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Calling all Astrophotographers, all skill levels. Post your work.

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posted on May, 6 2013 @ 01:24 PM
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Originally posted by Hellhound604
that is the difference between using a refractor and a reflector for solar photography. You can use a fairly cheapish refractor, and because you are not really interested in having all the colours, you can basically ignore chromatic aberration. My old 80 mm refractor I modified, having a permanent white light Baader filter on it, and a solar continuum filter in front of the camera. If you have ever taken normal telephoto pictures through a reflector, you would have noticed the little rings caused by the central obstruction (and the other artifacts caused by the spider if you use a Newtonian). The refractor has none of those, so the granulation comes forward a lot easier after using Registax.
With my 8" reflector, I cannot get the granulation so clear, even though it is collimated as near to perfection as what I can get it.

And I just cannot get the same results with my SLR.... maybe they do some internal processing even with the RAW images, or maybe for this kind of work, a CCD is just superior to a CMOS sensor, I am not sure.

(Sorry, I just looked at my 'white light telescope', and I see it is actually a 90mm refractor, and not 80mm, but I don't think that makes any difference.)
edit on 6/5/2013 by Hellhound604 because: (no reason given)


I am not sure but if you haven't checked out Magic Lantern for Canon there may be a setting you are looking for.




posted on May, 6 2013 @ 01:30 PM
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Originally posted by opethPA
Anyone have any last minute pointers for me?
Things that you find a requirement for shooting the night sky!!


I wish I did. But I'm bumping our question again to make sure people see it.
I do know that carrots are good for night vision. Not as goggles or anything, you just eat them and it's good for you.



posted on May, 6 2013 @ 01:56 PM
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Originally posted by opethPA
Anyone have any last minute pointers for me?
Things that you find a requirement for shooting the night sky!!



Mostly its just a matter of getting out there and doing it, with any camera you have.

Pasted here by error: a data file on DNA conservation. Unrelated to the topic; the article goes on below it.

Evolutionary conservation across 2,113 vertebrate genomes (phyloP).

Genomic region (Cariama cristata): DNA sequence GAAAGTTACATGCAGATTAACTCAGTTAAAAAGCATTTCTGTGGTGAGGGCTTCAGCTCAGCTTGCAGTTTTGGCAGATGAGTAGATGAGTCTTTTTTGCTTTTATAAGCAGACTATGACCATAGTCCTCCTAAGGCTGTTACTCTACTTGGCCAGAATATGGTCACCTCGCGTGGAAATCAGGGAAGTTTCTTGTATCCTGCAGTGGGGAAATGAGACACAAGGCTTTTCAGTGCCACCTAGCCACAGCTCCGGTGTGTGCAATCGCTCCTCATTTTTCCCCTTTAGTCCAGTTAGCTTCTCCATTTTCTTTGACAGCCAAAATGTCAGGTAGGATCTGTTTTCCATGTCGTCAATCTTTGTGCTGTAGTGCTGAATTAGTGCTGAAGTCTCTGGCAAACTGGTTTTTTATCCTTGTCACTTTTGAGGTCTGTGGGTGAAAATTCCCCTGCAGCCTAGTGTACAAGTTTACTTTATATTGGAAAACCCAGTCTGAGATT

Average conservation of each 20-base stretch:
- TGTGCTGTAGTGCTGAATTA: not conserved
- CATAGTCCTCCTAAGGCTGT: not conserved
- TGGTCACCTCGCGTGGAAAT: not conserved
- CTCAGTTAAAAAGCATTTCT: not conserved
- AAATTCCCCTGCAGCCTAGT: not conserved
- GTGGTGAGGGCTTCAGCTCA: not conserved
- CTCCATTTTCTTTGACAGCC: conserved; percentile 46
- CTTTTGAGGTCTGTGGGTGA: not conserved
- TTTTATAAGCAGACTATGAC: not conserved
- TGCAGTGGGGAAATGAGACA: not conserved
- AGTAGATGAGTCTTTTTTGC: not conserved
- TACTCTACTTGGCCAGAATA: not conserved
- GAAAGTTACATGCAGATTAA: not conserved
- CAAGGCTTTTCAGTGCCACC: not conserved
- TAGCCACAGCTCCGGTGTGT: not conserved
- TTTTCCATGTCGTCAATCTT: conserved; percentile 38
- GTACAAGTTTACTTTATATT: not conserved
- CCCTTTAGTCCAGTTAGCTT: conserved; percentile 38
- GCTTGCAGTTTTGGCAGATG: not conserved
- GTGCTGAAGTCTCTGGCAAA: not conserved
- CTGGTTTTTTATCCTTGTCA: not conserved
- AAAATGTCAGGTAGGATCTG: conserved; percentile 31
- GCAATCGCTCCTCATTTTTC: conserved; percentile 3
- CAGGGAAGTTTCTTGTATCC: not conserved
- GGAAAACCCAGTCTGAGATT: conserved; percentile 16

I've even had good results from one of these...



But just start with camera on a tripod, long exposures.
And write down what you do so that you can see later what worked and what didnt.



posted on May, 6 2013 @ 02:22 PM
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Originally posted by alfa1
And write down what you do so that you can see later what worked and what didnt.



This is such an obvious thing that i forgot, thank you!
My plan is to review the shots each morning so i can look at the notes and make adjustments.



posted on May, 6 2013 @ 08:46 PM
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reply to post by opethPA
 


Oh man, I forget to take notes all the time too. Batteries and notes, those are the things I always wish I had more of. Hope your trip goes well with lots of clear skies! I also hope you get some great shots that you can post in this thread when you return!

Vince



posted on May, 6 2013 @ 09:33 PM
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This last group of photos aren't that great. I'll post them anyway as they are the only images I have of these objects until I can take better ones...

M20 the Trifid Nebula. Has to be one of the more photogenic nebulas in the night sky. Located in the constellation Sagittarius, it's a shame this came out as such a weak photo. Like the other under-exposed shots I have, this one needs more exposure time. Taken using 25 lights at 45 seconds exposure.




posted on May, 6 2013 @ 09:38 PM
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Globular cluster M53, located in the constellation coma berenices. This cluster is one of the more distant clusters at 60,000 light years away. It photographs nicely though. This was 30 lights at 60 seconds exposure each.




posted on May, 6 2013 @ 09:40 PM
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reply to post by vinceg
 


Looks nice to me!




posted on May, 6 2013 @ 09:42 PM
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M57, the Ring Nebula located in the constellation Lyra. This is another favorite of mine to view through the eyepiece. Although it only appears as a faint grayish ring, like a smoke ring, when visually observing. You need the longer exposure of a camera to bring out the colors. This was taking with 17 lights at 50 seconds exposure.




posted on May, 6 2013 @ 09:48 PM